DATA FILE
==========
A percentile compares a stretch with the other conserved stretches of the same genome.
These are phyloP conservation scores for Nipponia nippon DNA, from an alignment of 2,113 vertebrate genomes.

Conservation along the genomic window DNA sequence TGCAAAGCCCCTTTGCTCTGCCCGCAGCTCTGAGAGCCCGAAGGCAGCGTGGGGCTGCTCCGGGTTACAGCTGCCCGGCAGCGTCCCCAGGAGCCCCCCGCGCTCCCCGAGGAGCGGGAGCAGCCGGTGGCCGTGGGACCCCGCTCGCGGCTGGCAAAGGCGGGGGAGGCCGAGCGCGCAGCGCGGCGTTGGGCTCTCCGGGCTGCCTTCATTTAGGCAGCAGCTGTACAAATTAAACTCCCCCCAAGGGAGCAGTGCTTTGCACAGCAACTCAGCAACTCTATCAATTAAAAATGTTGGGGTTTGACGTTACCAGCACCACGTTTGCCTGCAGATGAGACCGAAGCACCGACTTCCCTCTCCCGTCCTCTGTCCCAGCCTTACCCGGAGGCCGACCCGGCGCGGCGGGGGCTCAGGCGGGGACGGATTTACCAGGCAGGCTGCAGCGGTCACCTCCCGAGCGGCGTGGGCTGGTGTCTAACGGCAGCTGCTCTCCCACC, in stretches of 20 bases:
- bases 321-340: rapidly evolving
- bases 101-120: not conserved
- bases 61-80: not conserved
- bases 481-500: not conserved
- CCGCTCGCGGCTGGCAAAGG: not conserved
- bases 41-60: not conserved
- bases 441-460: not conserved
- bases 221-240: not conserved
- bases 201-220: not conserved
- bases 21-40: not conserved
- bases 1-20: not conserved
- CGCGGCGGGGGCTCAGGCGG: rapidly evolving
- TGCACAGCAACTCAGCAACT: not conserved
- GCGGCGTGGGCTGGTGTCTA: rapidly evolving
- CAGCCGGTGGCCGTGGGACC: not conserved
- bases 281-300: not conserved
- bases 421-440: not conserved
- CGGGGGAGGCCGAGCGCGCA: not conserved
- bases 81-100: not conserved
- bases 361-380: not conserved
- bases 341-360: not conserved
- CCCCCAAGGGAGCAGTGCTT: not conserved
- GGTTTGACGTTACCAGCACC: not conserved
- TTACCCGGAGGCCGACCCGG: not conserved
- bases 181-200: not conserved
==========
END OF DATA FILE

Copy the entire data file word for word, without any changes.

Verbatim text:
A percentile compares a stretch with the other conserved stretches of the same genome.
These are phyloP conservation scores for Nipponia nippon DNA, from an alignment of 2,113 vertebrate genomes.

Conservation along the genomic window DNA sequence TGCAAAGCCCCTTTGCTCTGCCCGCAGCTCTGAGAGCCCGAAGGCAGCGTGGGGCTGCTCCGGGTTACAGCTGCCCGGCAGCGTCCCCAGGAGCCCCCCGCGCTCCCCGAGGAGCGGGAGCAGCCGGTGGCCGTGGGACCCCGCTCGCGGCTGGCAAAGGCGGGGGAGGCCGAGCGCGCAGCGCGGCGTTGGGCTCTCCGGGCTGCCTTCATTTAGGCAGCAGCTGTACAAATTAAACTCCCCCCAAGGGAGCAGTGCTTTGCACAGCAACTCAGCAACTCTATCAATTAAAAATGTTGGGGTTTGACGTTACCAGCACCACGTTTGCCTGCAGATGAGACCGAAGCACCGACTTCCCTCTCCCGTCCTCTGTCCCAGCCTTACCCGGAGGCCGACCCGGCGCGGCGGGGGCTCAGGCGGGGACGGATTTACCAGGCAGGCTGCAGCGGTCACCTCCCGAGCGGCGTGGGCTGGTGTCTAACGGCAGCTGCTCTCCCACC, in stretches of 20 bases:
- bases 321-340: rapidly evolving
- bases 101-120: not conserved
- bases 61-80: not conserved
- bases 481-500: not conserved
- CCGCTCGCGGCTGGCAAAGG: not conserved
- bases 41-60: not conserved
- bases 441-460: not conserved
- bases 221-240: not conserved
- bases 201-220: not conserved
- bases 21-40: not conserved
- bases 1-20: not conserved
- CGCGGCGGGGGCTCAGGCGG: rapidly evolving
- TGCACAGCAACTCAGCAACT: not conserved
- GCGGCGTGGGCTGGTGTCTA: rapidly evolving
- CAGCCGGTGGCCGTGGGACC: not conserved
- bases 281-300: not conserved
- bases 421-440: not conserved
- CGGGGGAGGCCGAGCGCGCA: not conserved
- bases 81-100: not conserved
- bases 361-380: not conserved
- bases 341-360: not conserved
- CCCCCAAGGGAGCAGTGCTT: not conserved
- GGTTTGACGTTACCAGCACC: not conserved
- TTACCCGGAGGCCGACCCGG: not conserved
- bases 181-200: not conserved